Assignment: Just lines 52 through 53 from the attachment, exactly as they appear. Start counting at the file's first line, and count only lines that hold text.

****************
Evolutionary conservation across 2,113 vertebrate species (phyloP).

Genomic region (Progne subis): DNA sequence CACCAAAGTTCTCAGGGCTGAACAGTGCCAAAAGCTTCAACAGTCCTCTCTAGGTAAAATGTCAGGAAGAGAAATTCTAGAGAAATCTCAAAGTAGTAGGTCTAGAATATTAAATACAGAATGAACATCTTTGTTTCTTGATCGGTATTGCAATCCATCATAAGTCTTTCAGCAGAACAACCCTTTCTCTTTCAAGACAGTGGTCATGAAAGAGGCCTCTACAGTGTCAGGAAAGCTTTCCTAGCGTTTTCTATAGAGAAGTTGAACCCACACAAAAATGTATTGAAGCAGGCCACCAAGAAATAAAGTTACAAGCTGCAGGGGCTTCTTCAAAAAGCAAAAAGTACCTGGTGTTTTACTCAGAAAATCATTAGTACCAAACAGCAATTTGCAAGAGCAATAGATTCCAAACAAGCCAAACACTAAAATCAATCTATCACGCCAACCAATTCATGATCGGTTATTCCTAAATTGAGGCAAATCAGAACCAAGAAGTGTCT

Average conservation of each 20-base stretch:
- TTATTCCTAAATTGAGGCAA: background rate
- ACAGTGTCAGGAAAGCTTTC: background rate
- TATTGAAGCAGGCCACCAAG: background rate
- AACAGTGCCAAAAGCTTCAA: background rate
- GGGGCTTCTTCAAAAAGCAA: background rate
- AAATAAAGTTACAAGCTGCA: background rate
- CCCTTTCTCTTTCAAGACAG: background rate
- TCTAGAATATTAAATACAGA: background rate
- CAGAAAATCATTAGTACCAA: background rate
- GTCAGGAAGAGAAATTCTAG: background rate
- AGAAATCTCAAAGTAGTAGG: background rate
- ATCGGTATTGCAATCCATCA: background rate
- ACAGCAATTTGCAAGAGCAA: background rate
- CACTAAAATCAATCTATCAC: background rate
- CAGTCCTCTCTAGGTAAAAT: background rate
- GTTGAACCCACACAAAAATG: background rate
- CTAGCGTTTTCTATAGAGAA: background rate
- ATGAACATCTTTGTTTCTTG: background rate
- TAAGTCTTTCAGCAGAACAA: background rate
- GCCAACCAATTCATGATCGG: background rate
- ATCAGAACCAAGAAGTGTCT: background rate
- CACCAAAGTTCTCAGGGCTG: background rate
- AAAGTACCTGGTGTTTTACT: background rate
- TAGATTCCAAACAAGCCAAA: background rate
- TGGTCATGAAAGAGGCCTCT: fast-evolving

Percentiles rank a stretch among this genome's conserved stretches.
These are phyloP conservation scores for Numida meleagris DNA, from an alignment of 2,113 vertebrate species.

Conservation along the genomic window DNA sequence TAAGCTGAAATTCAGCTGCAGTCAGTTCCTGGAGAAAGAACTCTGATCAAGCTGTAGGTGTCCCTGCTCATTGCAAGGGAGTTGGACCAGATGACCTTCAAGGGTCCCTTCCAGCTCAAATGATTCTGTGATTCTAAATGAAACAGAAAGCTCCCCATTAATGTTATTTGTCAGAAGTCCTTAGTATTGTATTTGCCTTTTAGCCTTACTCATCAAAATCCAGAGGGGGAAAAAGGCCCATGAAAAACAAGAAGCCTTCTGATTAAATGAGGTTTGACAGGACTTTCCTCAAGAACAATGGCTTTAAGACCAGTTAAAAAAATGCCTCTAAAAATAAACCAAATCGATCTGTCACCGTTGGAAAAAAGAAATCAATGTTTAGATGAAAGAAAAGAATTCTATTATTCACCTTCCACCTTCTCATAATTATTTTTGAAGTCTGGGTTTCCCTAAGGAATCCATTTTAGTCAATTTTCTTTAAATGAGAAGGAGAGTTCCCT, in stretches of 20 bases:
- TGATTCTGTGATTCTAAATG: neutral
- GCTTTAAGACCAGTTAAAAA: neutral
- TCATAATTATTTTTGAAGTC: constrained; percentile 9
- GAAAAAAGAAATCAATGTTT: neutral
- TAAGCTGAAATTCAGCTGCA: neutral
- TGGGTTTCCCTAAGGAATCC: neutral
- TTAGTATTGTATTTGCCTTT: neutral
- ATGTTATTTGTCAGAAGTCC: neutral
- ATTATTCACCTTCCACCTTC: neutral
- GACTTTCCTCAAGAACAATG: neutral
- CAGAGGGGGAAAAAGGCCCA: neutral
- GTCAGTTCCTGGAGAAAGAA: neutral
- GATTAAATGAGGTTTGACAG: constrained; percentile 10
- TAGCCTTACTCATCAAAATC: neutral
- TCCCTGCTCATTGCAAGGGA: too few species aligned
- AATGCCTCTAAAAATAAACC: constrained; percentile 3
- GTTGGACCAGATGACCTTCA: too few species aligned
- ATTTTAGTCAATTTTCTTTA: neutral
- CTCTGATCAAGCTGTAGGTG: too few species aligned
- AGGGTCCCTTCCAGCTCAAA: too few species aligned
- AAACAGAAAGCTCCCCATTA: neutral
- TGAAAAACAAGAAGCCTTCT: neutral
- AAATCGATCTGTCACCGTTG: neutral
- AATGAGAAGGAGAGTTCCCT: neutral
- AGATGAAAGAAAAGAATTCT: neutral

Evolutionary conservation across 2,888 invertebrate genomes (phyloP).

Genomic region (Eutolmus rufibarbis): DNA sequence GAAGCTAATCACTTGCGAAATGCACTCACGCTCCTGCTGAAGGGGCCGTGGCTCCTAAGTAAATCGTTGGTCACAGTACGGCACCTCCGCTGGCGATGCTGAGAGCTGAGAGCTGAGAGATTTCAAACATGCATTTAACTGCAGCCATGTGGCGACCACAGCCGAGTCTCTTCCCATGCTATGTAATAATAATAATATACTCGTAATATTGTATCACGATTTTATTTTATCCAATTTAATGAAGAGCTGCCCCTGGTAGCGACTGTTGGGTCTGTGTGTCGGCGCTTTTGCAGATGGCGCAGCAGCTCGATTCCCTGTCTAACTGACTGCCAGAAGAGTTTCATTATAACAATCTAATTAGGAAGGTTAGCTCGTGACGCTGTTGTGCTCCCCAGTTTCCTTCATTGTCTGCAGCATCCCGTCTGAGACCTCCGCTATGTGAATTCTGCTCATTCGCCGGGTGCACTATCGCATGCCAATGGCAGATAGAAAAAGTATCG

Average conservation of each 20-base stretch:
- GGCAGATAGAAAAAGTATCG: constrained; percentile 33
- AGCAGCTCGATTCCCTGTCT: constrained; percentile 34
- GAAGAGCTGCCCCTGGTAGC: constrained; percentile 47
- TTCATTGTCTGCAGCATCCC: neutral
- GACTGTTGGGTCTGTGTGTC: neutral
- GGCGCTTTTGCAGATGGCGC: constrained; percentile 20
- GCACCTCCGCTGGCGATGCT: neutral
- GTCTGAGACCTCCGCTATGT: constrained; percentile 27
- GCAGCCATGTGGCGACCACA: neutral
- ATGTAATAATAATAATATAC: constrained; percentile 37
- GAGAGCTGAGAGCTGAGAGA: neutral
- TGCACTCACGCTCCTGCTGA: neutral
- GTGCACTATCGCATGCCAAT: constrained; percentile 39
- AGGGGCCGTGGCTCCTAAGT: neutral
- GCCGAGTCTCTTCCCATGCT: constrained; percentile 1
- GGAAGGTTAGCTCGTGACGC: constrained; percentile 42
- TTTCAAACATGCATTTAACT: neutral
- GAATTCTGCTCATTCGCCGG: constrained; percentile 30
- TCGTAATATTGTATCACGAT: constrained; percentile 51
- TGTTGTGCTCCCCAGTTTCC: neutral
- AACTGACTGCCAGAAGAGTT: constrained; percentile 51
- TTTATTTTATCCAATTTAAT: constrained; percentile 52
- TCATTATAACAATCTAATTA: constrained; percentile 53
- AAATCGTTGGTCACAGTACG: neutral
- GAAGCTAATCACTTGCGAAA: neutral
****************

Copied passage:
- AAACAGAAAGCTCCCCATTA: neutral
- TGAAAAACAAGAAGCCTTCT: neutral